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Lessons from disaster — Mining's journey to a safer future

11 August 2022
By Rohitesh Dhawan, CEO, and Aidan Davy, COO, ICMM

In January 2019, a dam retaining mine waste failed, releasing 9 million cubic metres of tailings killing 270 people in the town of Brumadinho, Brazil.

I wish this tragedy was a one-off. But it isn’t.  

In November 2015, a tailings dam at the Samarco mine in Brazil collapsed, killing 19 people. And in August 2014 a tailings spill in Canada caused major environmental damage. Other tailings facilities around the world have had issues over the years and the impact on lives and the environment can be catastrophic.

Clearly, tailings management must remain front of mind for the industry.  

Historically, whenever a failure has happened, the rest of the industry express disbelief and hoped it would not happen at their mine, with the protective measures they have in place, and with their systems and people. But time and again we see that it can. And unless we take collective action, it will.   

At Brumadinho, they are still searching for the bodies of four people. The rescue services are determined to not stop until they are found.  

On a recent visit, the sense of collective loss in the local community was palpable.

This tragic incident was a catalyst for action, not just at Vale which has undergone internal structural and cultural changes and massive reparation works in conjunction with the community, but also by the industry as a whole. After Brumadinho, ICMM together with UNEP and PRI convened the Global Tailings Review, which established the Global Industry Standard on Tailings Management (the Standard).

The Standard is an important milestone towards the ambition of zero harm to people and the environment from tailings facilities.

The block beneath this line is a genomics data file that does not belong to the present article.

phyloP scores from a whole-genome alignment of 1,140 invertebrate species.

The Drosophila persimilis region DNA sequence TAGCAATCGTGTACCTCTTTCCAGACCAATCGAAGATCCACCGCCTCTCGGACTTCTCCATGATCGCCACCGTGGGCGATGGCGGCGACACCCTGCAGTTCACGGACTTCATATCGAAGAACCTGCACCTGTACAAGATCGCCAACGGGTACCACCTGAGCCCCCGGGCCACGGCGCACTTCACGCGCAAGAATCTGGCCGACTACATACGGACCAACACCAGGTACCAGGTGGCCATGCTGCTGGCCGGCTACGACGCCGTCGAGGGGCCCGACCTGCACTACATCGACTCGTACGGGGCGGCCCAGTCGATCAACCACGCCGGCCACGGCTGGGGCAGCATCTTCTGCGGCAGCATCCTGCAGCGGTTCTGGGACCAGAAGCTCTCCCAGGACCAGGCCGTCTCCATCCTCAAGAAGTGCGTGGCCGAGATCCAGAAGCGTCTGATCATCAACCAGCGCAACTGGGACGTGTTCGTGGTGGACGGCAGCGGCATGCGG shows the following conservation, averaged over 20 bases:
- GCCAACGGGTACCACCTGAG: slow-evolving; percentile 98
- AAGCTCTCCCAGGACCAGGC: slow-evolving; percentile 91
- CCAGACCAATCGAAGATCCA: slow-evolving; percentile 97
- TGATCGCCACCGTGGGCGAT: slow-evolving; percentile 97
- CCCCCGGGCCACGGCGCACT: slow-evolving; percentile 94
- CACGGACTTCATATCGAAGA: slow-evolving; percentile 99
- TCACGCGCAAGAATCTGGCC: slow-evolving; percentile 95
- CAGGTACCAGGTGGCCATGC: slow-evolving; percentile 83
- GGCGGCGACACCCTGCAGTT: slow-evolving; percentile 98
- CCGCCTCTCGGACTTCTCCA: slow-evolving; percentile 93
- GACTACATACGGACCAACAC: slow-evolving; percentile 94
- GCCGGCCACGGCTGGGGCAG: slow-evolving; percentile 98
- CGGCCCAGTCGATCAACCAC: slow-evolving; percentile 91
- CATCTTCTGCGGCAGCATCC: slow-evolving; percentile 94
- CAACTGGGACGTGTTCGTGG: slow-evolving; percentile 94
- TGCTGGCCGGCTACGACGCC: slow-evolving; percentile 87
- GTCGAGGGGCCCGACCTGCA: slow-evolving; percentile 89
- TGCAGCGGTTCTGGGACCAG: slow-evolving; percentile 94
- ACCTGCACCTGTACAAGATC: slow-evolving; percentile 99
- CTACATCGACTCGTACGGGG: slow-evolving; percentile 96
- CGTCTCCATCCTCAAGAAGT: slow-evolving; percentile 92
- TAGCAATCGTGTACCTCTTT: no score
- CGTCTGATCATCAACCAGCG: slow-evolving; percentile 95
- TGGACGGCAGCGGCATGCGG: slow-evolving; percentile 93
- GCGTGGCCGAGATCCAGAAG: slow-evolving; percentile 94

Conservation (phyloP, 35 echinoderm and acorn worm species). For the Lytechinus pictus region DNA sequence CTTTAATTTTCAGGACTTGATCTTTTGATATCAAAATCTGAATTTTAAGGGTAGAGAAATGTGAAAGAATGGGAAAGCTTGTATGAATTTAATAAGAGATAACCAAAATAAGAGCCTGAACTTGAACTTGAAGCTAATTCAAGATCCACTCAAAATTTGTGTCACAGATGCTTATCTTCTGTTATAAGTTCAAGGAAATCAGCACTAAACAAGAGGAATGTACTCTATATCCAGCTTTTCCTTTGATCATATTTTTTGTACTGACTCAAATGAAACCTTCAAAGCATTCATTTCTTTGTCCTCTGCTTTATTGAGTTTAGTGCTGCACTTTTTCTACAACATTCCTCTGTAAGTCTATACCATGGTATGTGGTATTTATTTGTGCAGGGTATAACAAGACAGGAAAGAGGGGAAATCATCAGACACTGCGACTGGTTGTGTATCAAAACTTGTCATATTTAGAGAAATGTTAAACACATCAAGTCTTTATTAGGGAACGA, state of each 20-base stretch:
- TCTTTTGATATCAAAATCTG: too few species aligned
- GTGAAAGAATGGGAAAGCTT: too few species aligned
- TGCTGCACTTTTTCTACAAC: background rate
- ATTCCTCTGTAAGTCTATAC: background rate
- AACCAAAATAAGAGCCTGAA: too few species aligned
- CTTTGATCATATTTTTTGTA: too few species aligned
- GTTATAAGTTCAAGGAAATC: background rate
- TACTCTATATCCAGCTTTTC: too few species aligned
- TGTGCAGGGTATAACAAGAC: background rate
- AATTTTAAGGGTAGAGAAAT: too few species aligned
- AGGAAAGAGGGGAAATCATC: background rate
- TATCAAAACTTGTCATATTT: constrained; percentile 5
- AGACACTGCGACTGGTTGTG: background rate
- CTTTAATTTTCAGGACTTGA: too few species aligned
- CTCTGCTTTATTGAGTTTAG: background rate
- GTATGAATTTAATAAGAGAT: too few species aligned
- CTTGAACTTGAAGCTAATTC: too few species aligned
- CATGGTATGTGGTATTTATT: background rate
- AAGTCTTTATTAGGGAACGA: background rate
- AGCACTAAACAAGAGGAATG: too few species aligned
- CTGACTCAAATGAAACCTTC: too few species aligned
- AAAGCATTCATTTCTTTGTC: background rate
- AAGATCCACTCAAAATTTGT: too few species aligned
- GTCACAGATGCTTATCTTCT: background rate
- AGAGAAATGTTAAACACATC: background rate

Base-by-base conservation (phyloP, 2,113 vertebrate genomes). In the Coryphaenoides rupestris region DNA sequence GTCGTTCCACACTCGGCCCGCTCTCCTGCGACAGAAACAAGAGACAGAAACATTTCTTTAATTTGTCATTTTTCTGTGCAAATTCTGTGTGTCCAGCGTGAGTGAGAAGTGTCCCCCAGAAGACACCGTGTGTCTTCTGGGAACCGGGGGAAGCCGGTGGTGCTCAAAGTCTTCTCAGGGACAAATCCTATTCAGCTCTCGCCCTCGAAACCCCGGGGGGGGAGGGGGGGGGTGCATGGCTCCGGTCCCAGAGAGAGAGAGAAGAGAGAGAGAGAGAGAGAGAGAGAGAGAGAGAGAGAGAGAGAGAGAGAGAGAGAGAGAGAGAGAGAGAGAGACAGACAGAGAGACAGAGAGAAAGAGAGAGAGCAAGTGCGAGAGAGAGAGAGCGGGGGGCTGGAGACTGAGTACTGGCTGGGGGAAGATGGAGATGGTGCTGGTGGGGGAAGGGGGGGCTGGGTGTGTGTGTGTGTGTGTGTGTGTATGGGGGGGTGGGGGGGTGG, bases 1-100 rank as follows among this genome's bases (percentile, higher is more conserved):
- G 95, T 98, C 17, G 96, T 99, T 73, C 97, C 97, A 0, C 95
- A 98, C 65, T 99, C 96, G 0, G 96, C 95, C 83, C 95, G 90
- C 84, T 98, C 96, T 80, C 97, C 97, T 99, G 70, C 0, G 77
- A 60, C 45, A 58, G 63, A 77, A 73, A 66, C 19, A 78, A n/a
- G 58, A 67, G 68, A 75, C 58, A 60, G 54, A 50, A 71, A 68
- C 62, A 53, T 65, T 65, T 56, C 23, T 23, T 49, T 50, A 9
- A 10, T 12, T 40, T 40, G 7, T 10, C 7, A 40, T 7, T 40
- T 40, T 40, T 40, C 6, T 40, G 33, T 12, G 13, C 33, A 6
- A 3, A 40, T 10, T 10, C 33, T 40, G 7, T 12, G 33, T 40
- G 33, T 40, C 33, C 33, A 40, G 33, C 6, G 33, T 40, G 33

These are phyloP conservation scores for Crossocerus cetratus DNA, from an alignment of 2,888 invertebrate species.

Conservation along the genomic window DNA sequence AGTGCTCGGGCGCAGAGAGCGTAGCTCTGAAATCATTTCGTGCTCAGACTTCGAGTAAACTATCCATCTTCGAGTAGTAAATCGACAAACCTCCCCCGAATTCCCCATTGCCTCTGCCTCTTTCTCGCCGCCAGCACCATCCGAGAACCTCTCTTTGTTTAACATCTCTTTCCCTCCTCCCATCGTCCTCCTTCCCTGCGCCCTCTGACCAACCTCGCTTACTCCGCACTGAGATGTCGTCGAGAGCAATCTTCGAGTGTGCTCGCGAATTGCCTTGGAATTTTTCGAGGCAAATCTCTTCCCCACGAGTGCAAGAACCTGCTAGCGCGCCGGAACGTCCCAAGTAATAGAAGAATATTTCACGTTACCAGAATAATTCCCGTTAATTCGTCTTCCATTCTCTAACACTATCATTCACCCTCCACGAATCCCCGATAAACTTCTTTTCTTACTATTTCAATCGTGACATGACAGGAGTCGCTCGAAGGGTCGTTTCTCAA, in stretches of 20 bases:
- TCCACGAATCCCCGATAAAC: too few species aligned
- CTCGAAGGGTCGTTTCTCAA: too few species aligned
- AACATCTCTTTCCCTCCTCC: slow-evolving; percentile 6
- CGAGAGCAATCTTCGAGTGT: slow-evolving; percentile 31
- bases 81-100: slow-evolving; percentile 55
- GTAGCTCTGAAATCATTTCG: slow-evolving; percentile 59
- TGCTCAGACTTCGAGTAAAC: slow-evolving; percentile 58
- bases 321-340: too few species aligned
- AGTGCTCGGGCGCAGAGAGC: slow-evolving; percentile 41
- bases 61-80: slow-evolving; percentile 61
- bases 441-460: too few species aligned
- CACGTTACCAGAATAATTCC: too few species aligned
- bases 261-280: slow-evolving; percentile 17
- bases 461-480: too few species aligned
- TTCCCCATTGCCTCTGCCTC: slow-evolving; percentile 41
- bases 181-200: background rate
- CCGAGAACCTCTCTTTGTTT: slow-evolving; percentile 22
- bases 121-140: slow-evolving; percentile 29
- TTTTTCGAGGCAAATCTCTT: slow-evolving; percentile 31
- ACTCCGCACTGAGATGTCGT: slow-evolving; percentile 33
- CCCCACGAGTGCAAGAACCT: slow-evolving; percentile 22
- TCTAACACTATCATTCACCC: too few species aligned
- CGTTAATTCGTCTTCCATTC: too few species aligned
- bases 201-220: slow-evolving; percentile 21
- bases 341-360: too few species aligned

The Standard is two years old this month and it is already making a difference. It strengthens requirements for accountability and independent oversight. It enhances transparency and disclosure. Most importantly, it puts communities at the centre of safe tailings management.  

Looking ahead, ICMM member companies will fully conform with the Standard for tailings facilities classified as ‘Extreme’ or ‘Very High’ consequences by August 2023 – a major milestone for facilities with the highest consequence of failure. For all other facilities, members have an additional two years to conform.

As ICMM, we are also working together towards innovations that significantly reduce and repurpose mine waste to minimise the requirement for tailings storage facilities in the future.

The Standard has made tailings dams a focus for the entire global industry rather than just a few companies. This has put responsible management of tailings on the agenda of executives and boards in a way that rarely happened before.

This is having an impact. As of January 2022, 79 companies (including ICMM’s 26 members) have committed to implementing the Standard.

ICMM alongside UNEP and PRI continue to advocate for broad-based uptake and implementation of the Standard. Although the Standard is voluntary, there are consequences for ignoring it.

For example, the Church of England Pension Board, managing about £4 billion in assets, has said it will vote against the Chairs of companies that have not committed to implement the Standard.

On the other hand, companies that can credibly demonstrate comprehensive management of tailings are more likely to attract favourable terms for insurance and may benefit from lower costs of capital.

It should not have taken a tragic event to catalyse change. But we are heartened by the early impacts of the Standard and continue to encourage its adoption beyond the ICMM membership.